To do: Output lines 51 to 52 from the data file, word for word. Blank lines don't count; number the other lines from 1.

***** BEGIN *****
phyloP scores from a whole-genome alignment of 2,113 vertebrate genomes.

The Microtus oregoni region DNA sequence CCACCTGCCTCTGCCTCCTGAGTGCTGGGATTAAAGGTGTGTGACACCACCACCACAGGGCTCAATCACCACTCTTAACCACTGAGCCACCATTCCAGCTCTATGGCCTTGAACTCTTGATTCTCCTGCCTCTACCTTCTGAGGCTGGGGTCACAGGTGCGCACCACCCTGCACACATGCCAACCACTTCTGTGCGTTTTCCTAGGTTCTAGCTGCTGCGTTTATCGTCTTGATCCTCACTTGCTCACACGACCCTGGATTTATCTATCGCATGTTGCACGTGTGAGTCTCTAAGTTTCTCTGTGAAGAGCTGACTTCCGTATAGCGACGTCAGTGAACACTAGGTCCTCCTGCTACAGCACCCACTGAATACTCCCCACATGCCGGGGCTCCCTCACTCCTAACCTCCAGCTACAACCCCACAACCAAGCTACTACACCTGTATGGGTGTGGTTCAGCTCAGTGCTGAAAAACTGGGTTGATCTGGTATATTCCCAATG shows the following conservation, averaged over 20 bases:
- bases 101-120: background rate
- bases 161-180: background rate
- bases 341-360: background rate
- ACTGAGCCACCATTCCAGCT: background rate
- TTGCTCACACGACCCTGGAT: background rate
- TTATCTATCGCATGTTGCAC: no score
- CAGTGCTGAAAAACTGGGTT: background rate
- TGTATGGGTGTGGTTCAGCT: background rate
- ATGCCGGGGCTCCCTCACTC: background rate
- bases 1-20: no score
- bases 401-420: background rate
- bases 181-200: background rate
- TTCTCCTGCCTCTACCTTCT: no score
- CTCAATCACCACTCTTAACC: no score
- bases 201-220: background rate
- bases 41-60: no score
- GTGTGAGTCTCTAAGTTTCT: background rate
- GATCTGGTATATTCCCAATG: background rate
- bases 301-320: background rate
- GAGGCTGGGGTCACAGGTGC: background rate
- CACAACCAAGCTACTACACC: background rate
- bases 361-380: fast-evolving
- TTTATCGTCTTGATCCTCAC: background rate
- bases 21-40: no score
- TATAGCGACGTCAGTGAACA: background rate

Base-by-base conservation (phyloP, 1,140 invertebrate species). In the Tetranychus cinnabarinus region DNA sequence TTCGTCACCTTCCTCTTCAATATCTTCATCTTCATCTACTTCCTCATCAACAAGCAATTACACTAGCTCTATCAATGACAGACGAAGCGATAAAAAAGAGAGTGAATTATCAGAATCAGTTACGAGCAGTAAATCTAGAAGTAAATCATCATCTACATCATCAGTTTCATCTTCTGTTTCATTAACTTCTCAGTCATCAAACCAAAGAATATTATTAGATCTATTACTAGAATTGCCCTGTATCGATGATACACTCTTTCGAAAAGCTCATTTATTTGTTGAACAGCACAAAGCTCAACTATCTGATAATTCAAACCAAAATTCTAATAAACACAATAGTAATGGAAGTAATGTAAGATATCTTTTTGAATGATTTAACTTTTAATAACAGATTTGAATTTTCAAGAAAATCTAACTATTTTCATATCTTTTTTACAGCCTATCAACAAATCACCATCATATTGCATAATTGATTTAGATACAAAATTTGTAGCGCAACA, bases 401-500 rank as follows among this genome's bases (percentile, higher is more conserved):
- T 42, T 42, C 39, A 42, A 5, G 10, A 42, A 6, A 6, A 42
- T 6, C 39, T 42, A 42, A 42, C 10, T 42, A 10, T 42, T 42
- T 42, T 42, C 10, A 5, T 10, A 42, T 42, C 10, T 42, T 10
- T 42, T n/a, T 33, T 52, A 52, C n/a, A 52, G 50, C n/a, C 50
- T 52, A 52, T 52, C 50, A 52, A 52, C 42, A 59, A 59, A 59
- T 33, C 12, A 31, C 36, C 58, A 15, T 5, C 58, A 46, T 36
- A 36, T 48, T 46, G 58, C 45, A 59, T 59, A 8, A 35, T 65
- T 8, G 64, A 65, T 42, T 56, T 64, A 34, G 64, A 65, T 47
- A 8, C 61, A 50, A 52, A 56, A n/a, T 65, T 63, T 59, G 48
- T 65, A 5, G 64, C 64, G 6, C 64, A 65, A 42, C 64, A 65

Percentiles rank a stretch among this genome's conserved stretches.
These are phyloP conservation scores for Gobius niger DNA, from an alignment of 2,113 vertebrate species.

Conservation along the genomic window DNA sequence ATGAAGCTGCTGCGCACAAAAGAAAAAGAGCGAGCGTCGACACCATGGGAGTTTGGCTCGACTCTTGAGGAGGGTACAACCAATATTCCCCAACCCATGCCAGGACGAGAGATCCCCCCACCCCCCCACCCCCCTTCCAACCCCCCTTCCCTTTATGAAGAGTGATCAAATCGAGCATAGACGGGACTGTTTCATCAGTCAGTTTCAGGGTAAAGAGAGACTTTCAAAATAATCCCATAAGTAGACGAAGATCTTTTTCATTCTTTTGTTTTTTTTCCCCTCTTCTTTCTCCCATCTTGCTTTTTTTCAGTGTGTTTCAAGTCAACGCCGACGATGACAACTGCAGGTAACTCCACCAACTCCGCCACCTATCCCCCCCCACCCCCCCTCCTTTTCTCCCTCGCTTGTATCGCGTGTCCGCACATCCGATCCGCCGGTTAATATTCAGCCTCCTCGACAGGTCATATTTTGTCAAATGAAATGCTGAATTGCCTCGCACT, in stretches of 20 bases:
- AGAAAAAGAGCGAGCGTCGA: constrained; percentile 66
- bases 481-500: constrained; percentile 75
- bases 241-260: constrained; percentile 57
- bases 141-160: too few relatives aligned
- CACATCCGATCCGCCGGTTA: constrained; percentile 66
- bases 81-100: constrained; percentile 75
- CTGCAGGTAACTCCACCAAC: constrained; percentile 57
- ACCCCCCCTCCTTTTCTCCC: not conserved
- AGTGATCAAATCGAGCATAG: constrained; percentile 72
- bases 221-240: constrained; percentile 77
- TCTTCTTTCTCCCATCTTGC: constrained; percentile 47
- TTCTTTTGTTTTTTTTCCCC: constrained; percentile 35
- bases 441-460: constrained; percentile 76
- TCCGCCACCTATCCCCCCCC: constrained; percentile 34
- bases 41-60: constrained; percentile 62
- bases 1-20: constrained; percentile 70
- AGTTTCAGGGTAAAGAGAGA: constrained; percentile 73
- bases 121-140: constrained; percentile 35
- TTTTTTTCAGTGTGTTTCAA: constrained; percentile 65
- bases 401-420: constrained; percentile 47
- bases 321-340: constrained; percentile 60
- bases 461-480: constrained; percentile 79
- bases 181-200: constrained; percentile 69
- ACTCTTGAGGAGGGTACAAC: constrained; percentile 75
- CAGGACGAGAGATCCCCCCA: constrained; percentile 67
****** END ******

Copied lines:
- bases 221-240: constrained; percentile 77
- TCTTCTTTCTCCCATCTTGC: constrained; percentile 47